Eli Lil­ly-backed biotech grabs $100M to dis­patch an­ti­body-oligonu­cleotide con­ju­gates af­ter mus­cu­lar dy­s­tro­phy

Hold up your hand. Make a fist. Now open it. And again.

If you can do it ful­ly and with ease, then the pro­teins in your hand are like­ly work­ing prop­er­ly. If you can’t then they may not be. In peo­ple with my­oton­ic mus­cu­lar dy­s­tro­phy, some­thing more atom­ic is go­ing on.

In those folks, the prob­lem is RNA. Cer­tain base pairs re­peat far be­yond nor­mal, up to 11,000 su­per­flu­ous let­ters in some cas­es. The ex­tend­ed strands form “clumps.” Pro­teins mis­form and can’t func­tion prop­er­ly. They of­ten al­low one move­ment but not the re­verse, a con­di­tion called my­oto­nia that gives the dy­s­tro­phy its name.

The ques­tion for years has been how to fix the RNA. One small biotech says they have tech ready to en­ter the clin­ic and have raised the cash to do so. In an RTW-led fund­ing round, Avid­i­ty Bio raised $100 mil­lion to ad­vance an an­ti­body and oligonu­cleotide-based treat­ment.

“Using the tech­nol­o­gy that we’re talk­ing about you can re­verse that and re­place these mis­placed pro­teins or mis­pliced RNA with prop­er­ly spliced RNA,” Avid­i­ty CSO Art Levin told End­points News. “In the ac­tu­al treat­ment of pa­tients, we should ac­tu­al­ly be able to re­verse some of the na­ture of this dis­ease.”

Art Levin

At least 13 oth­er groups joined for the Se­ries C, in­clud­ing Alethea Cap­i­tal, Alexan­dria Ven­ture In­vest­ments, Box­er Cap­i­tal of Tavi­s­tock Group, Cor­morant As­set Man­age­ment, LP, Cure­Duchenne, Lo­gos Cap­i­tal. Eli Lil­ly al­so chipped in $15 mil­lion from an ex­ist­ing col­lab­o­ra­tion.

Levin dates the first in­di­ca­tion that oligonu­cleotides – syn­thet­ic strands of 15-30 base pairs built to be com­ple­men­tary to spe­cif­ic sec­tions of RNA – could be used to mod­i­fy hu­man RNA to a 1978 Na­tion­al Acad­e­my of the Sci­ences pa­per. The prob­lem, he said, is how to de­liv­er these mol­e­cules to the right place. (There have al­so been con­cerns about safe­ty, as Levin laid out in a NE­JM ar­ti­cle this year).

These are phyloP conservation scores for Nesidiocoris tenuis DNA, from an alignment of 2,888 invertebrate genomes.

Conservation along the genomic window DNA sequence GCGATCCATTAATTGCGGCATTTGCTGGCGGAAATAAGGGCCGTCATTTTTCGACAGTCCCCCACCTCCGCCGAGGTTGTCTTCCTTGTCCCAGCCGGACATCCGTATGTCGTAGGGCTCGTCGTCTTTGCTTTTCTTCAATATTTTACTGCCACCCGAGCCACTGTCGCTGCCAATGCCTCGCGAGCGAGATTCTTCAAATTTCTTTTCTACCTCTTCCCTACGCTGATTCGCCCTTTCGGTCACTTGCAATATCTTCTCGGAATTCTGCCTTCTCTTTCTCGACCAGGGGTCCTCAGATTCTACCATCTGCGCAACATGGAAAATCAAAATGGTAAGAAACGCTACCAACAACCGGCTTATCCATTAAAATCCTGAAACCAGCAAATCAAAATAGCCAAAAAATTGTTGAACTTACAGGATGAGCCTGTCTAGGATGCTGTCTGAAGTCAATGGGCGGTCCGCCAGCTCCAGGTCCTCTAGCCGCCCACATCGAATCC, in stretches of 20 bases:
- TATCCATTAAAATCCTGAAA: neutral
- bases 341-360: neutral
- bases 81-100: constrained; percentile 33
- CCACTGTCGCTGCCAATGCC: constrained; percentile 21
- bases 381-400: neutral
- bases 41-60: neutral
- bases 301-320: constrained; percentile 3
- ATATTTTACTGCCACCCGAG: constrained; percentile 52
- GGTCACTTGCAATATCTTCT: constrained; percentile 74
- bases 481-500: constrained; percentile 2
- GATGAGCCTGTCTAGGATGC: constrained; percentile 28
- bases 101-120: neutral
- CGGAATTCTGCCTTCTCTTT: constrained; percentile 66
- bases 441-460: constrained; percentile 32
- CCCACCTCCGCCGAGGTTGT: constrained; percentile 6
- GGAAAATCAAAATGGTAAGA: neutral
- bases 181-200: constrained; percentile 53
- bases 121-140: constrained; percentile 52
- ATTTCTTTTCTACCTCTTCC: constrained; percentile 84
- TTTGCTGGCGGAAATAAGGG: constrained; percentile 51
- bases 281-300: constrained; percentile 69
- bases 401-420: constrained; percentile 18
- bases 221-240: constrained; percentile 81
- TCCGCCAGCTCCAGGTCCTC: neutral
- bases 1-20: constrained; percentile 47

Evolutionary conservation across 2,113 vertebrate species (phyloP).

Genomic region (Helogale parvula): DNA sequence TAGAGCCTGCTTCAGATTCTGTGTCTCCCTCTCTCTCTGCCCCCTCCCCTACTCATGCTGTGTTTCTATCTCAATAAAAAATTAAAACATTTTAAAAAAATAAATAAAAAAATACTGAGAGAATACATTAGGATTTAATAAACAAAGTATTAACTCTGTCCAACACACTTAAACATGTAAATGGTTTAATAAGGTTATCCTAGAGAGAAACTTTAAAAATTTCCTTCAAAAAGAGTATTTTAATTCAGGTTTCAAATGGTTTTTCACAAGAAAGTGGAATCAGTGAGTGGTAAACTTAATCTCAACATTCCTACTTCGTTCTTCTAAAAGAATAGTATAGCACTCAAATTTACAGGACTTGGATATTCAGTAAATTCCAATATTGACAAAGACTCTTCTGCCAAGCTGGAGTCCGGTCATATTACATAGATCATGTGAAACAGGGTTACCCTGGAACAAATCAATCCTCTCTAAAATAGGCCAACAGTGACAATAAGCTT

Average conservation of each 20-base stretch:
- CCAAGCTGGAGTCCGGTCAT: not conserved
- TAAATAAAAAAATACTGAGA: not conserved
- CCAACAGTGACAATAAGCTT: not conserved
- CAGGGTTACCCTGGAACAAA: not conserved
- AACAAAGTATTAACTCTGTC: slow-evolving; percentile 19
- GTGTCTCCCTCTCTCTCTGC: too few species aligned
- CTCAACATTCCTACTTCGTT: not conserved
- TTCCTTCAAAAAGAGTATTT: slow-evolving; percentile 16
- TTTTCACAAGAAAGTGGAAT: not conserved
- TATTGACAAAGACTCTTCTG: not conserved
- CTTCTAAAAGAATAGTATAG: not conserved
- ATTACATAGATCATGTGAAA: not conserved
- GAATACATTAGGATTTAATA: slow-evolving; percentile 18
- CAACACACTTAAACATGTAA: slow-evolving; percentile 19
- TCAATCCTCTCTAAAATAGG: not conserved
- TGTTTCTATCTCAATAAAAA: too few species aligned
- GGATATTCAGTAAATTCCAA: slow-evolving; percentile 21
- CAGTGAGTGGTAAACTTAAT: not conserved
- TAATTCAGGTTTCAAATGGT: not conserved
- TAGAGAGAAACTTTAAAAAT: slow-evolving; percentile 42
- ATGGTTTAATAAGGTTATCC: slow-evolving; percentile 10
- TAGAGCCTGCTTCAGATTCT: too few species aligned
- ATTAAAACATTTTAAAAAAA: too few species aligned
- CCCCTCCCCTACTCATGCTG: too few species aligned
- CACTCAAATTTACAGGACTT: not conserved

Large­ly with RTW’s back­ing, Avid­i­ty has been work­ing on com­bin­ing the oligonu­cleotides with mon­o­clon­al an­ti­bod­ies, in­to a sin­gle con­ju­gate that can be more eas­i­ly di­rect­ed to pre­cise tis­sues. Mon­o­clon­al an­ti­bod­ies have been ap­plied as bi­o­log­i­cal hom­ing bea­cons in a wide range of new ther­a­pies.

“The key is we’ve had dif­fi­cul­ty de­liv­er­ing them,” Levin said of oligonu­cleotides. “With this tech­nol­o­gy, we can do what was tried in the past but much bet­ter.”

Once the con­ju­gate ar­rives at the site, the oligonu­cleotide would do one of two things. It could bind to an en­zyme com­plex and delete the match­ing se­quences from the RNA. Or it could change how the body process­es the RNA, such as by in­hibit­ing the RNA’s trans­la­tion in­to pro­teins.

Levin com­pared their tech­nique to one of two treat­ments for the more well-known Duchenne’s mus­cu­lar dy­s­tro­phy. Al­though an ex­pen­sive gene ther­a­py — by which an ar­ti­fi­cial gene is in­sert­ed in­to the DNA — has got­ten press of late, an­oth­er ap­proach is to change how the ex­ist­ing RNA is processed and thus cre­ate a func­tion­al pro­tein.

“The tech­nol­o­gy we’re us­ing is more akin to the sec­ond,” Levin said.

Oligonu­cleotide ther­a­py, though, has thus far had ef­fi­ca­cy and safe­ty is­sues, in­clud­ing re­nal and platelet prob­lems, al­though Avid­i­ty is bet­ting that it can min­i­mize the risk by mak­ing de­liv­ery more pre­cise. The NE­JM re­view notes one tri­al where a 5 mg dose was as­so­ci­at­ed with acute tubu­lar necro­sis. He wrote the ef­fect was not ob­served else­where.

Avid­i­ty said they are plan­ning to en­ter the clin­ic soon, but would not yet say when.

For pa­tients, the need is sub­stan­tial. You can find videos on­line of doc­tors per­form­ing a di­ag­nos­tic test. It cen­ters on things like the fist-test, the most mi­nor but eas­i­ly ob­serv­able symp­toms: Shake my hand. Re­lease. Grip my thumb. Re­lease.

“It doesn’t hurt,” says one per­son whose ring fin­ger con­torts as they let go. “It’s just stiff.”

That’s in ad­di­tion to longevi­ty-re­lat­ed is­sues, such as car­diac symp­toms, which Avid­i­ty al­so hopes to tack­le.

“Imag­ine try­ing to walk with­out re­lax­ing your an­kles,” Levin said, “imag­ine what that would do to your gait on a dai­ly ba­sis.”

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Sen. Patty Murray (D-WA) (Graeme Sloan/Sipa USA/Sipa via AP Images)

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Committee chair Patty Murray (D-WA) made clear in her opening remarks that the US cannot “let the few instances of bad actors” overshadow the hard work of the many immigrant researchers in the US, many of which have won Nobel prizes for their work. But she also said, “There is more the NIH can be doing here.”

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Novavax CEO Stanley Erck at the White House in 2020 (Andrew Harnik, AP Images)

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